The European Court of Human Rights has upheld Belgium’s ban on the niqab and burqas.
European judges stated that the national ban, which came into effect in 2011, did not breach the rights to family and private life and freedom of religion, or discrimination laws.
The court found Belgium had the right to implement restrictions with the aim of safeguarding principles of “protection of the rights and freedoms of others” and “living together”.
Its decision stated that the government was responding “to a practice that it considered to be incompatible, in Belgian society, with social communication and more generally the establishment of human relations, which were indispensable for life in society…essential to ensure the functioning of a democratic society”.
The ECHR dismissed two unrelated cases – one appealing Belgium’s national ban and another on a 2008 by-law imposed by three municipalities.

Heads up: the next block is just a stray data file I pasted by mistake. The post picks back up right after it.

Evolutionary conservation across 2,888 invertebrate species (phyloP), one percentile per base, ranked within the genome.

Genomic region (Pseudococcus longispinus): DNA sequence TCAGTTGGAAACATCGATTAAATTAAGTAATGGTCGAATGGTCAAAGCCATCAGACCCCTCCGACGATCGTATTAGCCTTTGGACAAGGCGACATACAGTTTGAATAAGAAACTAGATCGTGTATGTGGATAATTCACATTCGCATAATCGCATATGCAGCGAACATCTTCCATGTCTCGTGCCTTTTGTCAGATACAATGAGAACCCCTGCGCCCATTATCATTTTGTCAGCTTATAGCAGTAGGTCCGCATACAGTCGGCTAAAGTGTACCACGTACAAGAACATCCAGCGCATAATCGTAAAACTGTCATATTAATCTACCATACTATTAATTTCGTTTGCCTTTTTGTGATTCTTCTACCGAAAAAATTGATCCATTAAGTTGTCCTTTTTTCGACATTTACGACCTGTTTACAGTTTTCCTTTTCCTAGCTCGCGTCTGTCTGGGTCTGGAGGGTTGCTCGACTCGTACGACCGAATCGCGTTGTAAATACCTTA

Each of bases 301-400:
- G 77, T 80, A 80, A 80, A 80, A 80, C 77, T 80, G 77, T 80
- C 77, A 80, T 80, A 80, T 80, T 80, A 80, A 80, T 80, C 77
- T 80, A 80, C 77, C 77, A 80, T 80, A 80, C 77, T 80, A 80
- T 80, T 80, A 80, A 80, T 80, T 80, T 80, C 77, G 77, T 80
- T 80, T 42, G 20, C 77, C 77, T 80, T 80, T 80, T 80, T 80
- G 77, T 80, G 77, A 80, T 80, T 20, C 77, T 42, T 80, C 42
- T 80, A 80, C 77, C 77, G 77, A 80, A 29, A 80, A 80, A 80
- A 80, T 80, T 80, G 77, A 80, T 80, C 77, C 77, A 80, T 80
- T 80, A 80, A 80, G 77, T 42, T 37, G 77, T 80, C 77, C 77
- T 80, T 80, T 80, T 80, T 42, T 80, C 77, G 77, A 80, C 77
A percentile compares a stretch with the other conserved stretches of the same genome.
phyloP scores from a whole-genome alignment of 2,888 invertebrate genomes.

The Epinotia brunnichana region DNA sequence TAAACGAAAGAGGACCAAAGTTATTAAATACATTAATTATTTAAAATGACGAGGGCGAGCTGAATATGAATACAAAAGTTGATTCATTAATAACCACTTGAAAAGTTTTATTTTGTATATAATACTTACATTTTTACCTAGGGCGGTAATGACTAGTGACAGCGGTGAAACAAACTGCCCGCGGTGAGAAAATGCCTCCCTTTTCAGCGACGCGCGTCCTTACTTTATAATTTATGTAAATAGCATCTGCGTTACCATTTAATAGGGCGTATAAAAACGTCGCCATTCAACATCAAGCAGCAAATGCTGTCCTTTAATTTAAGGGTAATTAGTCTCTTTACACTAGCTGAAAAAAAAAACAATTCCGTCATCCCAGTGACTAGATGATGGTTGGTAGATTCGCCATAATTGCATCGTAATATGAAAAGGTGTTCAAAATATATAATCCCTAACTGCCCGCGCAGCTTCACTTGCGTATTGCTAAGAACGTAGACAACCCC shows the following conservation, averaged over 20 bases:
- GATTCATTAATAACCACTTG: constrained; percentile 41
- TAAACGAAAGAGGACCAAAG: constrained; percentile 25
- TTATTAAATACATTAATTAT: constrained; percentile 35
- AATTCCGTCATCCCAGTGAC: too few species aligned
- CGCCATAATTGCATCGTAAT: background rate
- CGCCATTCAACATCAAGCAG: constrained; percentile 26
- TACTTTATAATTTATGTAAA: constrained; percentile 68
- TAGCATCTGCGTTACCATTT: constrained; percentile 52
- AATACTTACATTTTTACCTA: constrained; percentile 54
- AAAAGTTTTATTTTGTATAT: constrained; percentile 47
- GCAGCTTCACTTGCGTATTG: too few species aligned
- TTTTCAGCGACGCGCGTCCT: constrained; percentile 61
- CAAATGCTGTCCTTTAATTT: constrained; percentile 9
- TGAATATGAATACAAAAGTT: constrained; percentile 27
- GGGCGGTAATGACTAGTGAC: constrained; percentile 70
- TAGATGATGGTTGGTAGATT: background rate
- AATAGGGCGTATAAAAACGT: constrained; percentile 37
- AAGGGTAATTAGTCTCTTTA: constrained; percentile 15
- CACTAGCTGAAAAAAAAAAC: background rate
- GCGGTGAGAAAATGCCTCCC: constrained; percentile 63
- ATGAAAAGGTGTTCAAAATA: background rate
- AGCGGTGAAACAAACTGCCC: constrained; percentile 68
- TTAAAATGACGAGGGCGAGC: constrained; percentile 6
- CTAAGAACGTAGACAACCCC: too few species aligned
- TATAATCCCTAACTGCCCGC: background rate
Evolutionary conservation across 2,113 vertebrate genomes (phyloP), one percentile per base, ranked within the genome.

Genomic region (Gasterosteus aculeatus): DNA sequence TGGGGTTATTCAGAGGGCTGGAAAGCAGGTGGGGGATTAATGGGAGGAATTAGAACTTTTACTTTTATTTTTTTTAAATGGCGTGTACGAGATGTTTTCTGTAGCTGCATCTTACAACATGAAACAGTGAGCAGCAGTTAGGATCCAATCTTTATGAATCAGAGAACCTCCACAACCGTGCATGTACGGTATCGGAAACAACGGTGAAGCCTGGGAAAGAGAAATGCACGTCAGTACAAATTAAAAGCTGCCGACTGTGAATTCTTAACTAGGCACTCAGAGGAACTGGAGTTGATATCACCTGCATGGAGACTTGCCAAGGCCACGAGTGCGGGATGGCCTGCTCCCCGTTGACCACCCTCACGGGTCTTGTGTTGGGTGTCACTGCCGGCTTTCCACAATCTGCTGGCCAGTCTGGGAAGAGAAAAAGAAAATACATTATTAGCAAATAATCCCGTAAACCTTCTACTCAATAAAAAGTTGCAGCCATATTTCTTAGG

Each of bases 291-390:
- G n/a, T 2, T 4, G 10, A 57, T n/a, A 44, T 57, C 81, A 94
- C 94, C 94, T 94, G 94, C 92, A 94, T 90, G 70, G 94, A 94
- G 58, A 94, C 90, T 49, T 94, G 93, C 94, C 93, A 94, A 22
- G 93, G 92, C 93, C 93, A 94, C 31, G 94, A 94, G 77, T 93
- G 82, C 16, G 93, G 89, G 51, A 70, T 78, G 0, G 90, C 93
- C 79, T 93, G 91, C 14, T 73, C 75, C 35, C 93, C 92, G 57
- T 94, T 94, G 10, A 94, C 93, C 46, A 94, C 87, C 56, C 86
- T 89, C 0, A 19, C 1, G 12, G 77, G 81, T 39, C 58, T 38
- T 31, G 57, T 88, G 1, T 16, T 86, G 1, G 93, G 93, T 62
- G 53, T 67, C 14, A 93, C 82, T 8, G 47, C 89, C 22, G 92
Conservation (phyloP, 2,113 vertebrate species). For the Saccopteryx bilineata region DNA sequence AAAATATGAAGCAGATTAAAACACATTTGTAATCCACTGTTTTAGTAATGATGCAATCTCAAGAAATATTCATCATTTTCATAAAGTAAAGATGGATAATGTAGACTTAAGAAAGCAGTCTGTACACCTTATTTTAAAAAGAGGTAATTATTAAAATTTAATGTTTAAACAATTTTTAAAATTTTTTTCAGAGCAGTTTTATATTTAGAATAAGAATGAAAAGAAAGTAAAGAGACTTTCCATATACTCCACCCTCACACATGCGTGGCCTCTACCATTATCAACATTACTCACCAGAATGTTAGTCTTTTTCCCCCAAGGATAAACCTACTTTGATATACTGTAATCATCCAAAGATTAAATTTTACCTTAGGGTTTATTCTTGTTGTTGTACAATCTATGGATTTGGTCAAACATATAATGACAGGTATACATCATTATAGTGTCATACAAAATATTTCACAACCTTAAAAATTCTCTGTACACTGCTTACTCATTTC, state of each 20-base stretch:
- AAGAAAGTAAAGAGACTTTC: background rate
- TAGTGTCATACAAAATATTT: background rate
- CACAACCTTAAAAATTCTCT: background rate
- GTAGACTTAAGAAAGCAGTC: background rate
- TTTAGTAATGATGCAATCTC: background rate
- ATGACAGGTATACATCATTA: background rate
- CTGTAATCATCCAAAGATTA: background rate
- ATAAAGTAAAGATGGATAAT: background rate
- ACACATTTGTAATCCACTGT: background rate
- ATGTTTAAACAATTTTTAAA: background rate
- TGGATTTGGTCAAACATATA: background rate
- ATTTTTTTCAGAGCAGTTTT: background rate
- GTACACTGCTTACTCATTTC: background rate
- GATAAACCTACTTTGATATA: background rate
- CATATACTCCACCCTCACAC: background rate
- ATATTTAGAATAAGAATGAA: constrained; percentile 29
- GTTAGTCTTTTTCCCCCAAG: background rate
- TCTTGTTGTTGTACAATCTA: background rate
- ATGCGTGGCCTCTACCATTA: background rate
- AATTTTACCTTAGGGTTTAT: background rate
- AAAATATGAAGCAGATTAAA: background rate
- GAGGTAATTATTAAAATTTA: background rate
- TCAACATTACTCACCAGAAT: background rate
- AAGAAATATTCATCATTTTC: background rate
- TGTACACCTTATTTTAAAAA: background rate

In March, the European Court of Justice ruled that companies can legally ban Muslim employees from wearing the hijab, but only as part of prohibitions including other political and religious symbols.
But the Luxembourg-based court found that prohibitions could constitute discrimination if people adhering to a specific religion, such as Muslims, are put at a particular disadvantage.
Several cases are still pending across Europe, including an employment tribunal in Britain where a Muslim estate agent is suing her former employer after allegedly being told to remove her black hijab because the garment had “terrorist affiliations”.
The hijab, burqas and the niqab has become a centre point of controversy and debate in Europe in relation to integration and freedom of religion.
France was the first European country to impose a national burqa ban in April 2011.
Bulgaria and Bulgaria followed, with partial and regional prohibitions currently in place in Switzerland, Denmark, Spain and Italy.
The Dutch, German and Austrian parliaments have voted in support of a partial ban on the niqab, but no laws have yet been implemented.